June 25, 2024
Industry News

Hidden Treasure: Vintage 1975 Mercedes-Benz 240D

What level of lackluster performance would render a vehicle unbearable to drive? The sole new car in America with double-digit horsepower is currently the 78-horsepower Mitsubishi Mirage, which is widely criticized for being painfully slow. However, the 62-horsepower Junkyard Gem featured today was even more sluggish than the Mirage. Despite its lack of power, this vehicle was known for its exceptional reliability and met its end in a snowy Colorado car graveyard.

This particular car is a W114 (technically a W115 due to its four-cylinder engine), the precursor to the renowned W123. Produced from 1968 to 1976, the W114/W115 was a popular choice in North America.

During the mid-1970s, Mercedes-Benz set the standard for build quality, rivaled only by Toyota’s Century (a luxury vehicle handcrafted in limited quantities for Emperor Hirohito).

Amidst gasoline shortages and escalating fuel prices following the OPEC oil embargo of late 1973, a well-built sedan offering excellent fuel economy on readily available diesel fuel seemed like a prudent investment for American consumers. The U.S.-market 1975 240 D boasted a 62-horsepower, 2.4-liter inline-four SOHC diesel engine.

Despite its 3,205-pound weight, the car’s power-to-weight ratio of 51.7 pounds per horsepower pales in comparison to modern vehicles like the 2024 Mirage, which accelerates like a Saturn V rocket. In comparison, a 1979 Volkswagen Rabbit Diesel with 48 horsepower felt alarmingly slow by standards of the Late Malaise Era.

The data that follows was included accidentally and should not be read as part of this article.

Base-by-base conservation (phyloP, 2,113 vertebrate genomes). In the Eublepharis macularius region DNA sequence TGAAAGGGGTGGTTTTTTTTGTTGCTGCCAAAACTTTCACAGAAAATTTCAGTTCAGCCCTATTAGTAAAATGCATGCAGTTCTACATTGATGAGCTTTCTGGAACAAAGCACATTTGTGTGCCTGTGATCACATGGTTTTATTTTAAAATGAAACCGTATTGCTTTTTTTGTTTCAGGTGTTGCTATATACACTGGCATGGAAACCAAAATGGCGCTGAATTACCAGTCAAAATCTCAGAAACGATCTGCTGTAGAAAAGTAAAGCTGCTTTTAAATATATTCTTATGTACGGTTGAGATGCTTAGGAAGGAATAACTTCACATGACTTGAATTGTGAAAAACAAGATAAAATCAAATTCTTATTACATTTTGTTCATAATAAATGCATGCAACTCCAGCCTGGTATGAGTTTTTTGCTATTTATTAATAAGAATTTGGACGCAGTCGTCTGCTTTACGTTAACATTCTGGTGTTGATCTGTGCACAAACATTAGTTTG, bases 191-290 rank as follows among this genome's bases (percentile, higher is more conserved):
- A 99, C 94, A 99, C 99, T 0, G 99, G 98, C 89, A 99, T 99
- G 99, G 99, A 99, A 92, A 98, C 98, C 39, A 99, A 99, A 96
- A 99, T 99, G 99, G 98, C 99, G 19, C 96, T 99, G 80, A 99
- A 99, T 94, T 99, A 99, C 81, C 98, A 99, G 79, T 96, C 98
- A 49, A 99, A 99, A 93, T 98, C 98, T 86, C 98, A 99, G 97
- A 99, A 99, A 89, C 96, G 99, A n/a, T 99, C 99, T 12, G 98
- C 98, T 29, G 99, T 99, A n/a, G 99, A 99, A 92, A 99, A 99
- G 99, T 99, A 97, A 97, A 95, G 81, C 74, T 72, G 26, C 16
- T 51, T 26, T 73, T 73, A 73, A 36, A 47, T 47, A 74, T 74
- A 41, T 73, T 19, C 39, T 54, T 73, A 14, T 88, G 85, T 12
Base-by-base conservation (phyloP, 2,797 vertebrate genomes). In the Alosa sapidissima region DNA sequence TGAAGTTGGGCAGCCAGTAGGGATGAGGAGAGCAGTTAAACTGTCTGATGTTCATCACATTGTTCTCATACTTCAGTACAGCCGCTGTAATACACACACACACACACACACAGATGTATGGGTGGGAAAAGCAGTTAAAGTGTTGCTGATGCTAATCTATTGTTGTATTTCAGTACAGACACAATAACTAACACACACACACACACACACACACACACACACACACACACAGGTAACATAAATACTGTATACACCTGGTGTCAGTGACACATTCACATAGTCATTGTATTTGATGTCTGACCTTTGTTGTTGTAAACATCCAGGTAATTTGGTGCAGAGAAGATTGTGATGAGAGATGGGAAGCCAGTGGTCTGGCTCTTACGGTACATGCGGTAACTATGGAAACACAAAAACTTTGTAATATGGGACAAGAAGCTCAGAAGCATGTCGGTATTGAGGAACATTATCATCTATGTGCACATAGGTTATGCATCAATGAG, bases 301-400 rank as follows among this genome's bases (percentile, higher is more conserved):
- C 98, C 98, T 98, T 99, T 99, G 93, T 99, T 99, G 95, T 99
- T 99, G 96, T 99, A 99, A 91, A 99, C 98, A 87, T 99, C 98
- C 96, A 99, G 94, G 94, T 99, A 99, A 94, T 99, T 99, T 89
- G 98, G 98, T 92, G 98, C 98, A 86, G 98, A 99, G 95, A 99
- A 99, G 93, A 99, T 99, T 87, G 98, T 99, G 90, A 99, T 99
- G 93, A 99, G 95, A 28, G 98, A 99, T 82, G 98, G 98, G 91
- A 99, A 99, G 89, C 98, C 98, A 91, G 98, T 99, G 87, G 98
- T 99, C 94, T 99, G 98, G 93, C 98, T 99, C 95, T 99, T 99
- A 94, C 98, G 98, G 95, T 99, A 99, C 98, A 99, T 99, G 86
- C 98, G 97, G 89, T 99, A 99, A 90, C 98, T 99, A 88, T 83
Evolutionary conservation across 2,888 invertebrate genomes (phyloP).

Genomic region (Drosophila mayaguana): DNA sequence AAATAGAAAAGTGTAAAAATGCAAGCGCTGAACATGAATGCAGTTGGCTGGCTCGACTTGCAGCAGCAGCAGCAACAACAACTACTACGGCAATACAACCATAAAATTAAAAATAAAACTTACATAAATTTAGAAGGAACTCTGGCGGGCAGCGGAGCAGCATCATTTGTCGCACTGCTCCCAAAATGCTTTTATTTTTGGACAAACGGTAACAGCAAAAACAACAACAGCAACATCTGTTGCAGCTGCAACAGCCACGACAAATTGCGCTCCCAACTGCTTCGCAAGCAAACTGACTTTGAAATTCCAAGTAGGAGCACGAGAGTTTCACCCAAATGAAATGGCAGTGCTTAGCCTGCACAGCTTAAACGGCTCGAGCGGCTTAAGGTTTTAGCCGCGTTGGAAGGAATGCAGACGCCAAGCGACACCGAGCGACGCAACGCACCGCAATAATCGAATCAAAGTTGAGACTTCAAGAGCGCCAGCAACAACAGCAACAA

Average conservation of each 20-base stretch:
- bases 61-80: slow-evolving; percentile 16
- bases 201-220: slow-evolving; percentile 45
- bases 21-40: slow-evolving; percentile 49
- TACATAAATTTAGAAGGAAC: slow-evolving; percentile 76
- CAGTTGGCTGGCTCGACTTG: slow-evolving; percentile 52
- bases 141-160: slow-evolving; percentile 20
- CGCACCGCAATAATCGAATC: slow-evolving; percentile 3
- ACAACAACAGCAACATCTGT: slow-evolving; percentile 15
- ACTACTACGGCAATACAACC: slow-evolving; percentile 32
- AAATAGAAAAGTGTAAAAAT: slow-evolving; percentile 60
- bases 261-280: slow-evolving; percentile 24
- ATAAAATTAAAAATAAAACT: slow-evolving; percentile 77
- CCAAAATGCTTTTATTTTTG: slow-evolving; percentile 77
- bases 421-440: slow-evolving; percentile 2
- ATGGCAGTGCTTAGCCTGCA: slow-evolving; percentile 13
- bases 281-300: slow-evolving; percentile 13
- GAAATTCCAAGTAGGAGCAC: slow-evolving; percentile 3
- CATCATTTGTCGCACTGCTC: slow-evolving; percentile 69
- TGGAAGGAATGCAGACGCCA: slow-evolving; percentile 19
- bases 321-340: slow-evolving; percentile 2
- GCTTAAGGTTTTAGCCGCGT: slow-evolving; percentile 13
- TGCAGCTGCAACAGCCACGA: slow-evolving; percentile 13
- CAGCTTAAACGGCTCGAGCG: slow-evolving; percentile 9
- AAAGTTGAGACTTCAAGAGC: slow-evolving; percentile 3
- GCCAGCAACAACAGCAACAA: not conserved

The 1975 240 D was offered with a four-speed manual transmission, but this model came equipped with a four-speed automatic.

Although it was notoriously slow, the 240 D excelled in ride comfort and reliability.

With an MSRP of $10,257 for the automatic transmission and air conditioning (both included), the 1975 240 D would cost approximately $61,729 in 2024. In contrast, a 1975 Cadillac Sedan DeVille with a 500-cubic-inch V8 was priced at just $8,601 ($51,763 after inflation), offering greater size, comfort, power, and fuel consumption than the 240 D.

Regrettably, Mercedes-Benz had not yet introduced six-digit odometers in the W114 by 1975, preventing an accurate assessment of its total mileage. However, other discarded diesel Mercedes-Benz models have been found with over half a million miles, suggesting this car may have traveled a similar distance.

With numerous 240 D models still in operation, we can anticipate encountering them in junkyards for years to come.

The W114 was a true testament to the principle of “you get what you pay for.”


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The Mercedes-Benz 240 D from 1975, despite its modest horsepower, was a symbol of reliability and longevity in the automotive industry. Its enduring presence on the roads showcases the enduring quality of Mercedes-Benz vehicles from that era.

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